How to hire a veteran
Posted on September 26th, 2013 by David
When is a cook not just a cook? When he’s doing it for the U.S. military.
A cook in the military handles inventories worth millions of dollars, manages the preparation of meals for a dining hall that serves thousands, turns around meals on a ship whose kitchen is as cramped as any New York City apartment and coordinates closely with foreign vendors and workers to deliver a good product. This is a person who knows how to problem-solve, operate under deadlines and manage large numbers of employees who may or may not speak the same language. This is a person who could do everything from hotel operations to event planning.
It’s true that a military resume looks very different from a civilian resume. But it’s an excuse when HR departments claim they can’t translate our skills or that we lack the appropriate academic degrees. There’s an old military saying that’s applicable here: The only difference between a master sergeant and an MBA is that the master sergeant has been doing it for 20 years.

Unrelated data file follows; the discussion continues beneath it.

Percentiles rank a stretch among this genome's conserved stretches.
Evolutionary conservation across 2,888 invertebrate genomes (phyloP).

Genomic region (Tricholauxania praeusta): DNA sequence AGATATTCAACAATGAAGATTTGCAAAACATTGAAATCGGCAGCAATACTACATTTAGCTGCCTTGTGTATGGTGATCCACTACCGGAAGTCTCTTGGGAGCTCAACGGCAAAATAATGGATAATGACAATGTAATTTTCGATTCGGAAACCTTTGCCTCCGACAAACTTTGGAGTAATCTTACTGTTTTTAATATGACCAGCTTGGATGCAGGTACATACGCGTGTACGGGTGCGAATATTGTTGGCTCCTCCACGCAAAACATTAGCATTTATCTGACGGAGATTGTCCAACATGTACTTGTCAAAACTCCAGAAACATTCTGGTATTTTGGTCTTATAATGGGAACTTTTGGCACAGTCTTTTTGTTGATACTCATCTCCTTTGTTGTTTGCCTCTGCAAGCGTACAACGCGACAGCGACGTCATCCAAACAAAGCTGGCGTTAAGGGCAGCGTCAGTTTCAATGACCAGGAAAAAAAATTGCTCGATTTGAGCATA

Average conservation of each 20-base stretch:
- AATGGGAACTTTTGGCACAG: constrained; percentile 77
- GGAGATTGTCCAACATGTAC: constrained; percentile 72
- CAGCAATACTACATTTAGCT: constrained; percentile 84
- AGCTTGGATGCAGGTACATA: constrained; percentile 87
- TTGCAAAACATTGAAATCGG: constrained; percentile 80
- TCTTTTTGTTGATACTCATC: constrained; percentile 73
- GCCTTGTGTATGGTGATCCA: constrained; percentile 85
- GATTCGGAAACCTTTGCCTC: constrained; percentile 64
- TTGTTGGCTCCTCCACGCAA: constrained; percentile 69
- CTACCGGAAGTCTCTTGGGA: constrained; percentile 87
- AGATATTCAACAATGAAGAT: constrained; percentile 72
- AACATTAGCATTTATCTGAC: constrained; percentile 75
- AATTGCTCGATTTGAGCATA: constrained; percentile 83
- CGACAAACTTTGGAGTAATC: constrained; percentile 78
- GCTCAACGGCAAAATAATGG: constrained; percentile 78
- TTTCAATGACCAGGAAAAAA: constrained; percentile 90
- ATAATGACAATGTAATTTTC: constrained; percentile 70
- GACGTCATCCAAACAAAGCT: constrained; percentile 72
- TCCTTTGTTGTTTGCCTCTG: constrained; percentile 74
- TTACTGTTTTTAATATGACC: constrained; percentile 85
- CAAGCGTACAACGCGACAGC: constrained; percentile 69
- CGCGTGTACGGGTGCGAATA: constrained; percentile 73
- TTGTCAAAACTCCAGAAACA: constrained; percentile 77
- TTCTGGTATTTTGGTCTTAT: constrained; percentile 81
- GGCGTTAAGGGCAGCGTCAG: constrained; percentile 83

Lend Lease, a national company with a focus on community development, recently completed on-post hotel renovations at Fort Myer and serves as a good example of a company that helps veterans transition to private sector employment. In addition to holding job fairs for management and development candidates on bases, Lend Lease also specifically targets military spouses for facilities management and leasing positions.
Once the properties are finished, Lend Lease turns them over to the hotel operators, in this case InterContinental Hotels Group. IHG’s Director of Capital Operations, Rhonda Hayes, says that the company has “gone out of its way” to translate the skill sets of veterans to private sector positions – and that it seeks out military spouses as well, allowing them to use a proprietary website for military families to explore job transfers when relocation comes up.
It’s time to break down the barriers that clog up the job pipeline for veterans. Recruiters must be willing to trade skills for education and “in-field” expertise. And they must go where the vets are – not just online, but to bases and community service organizations.
Need a hand? Reach out. And if you’ve got a success story to share with others, post it here.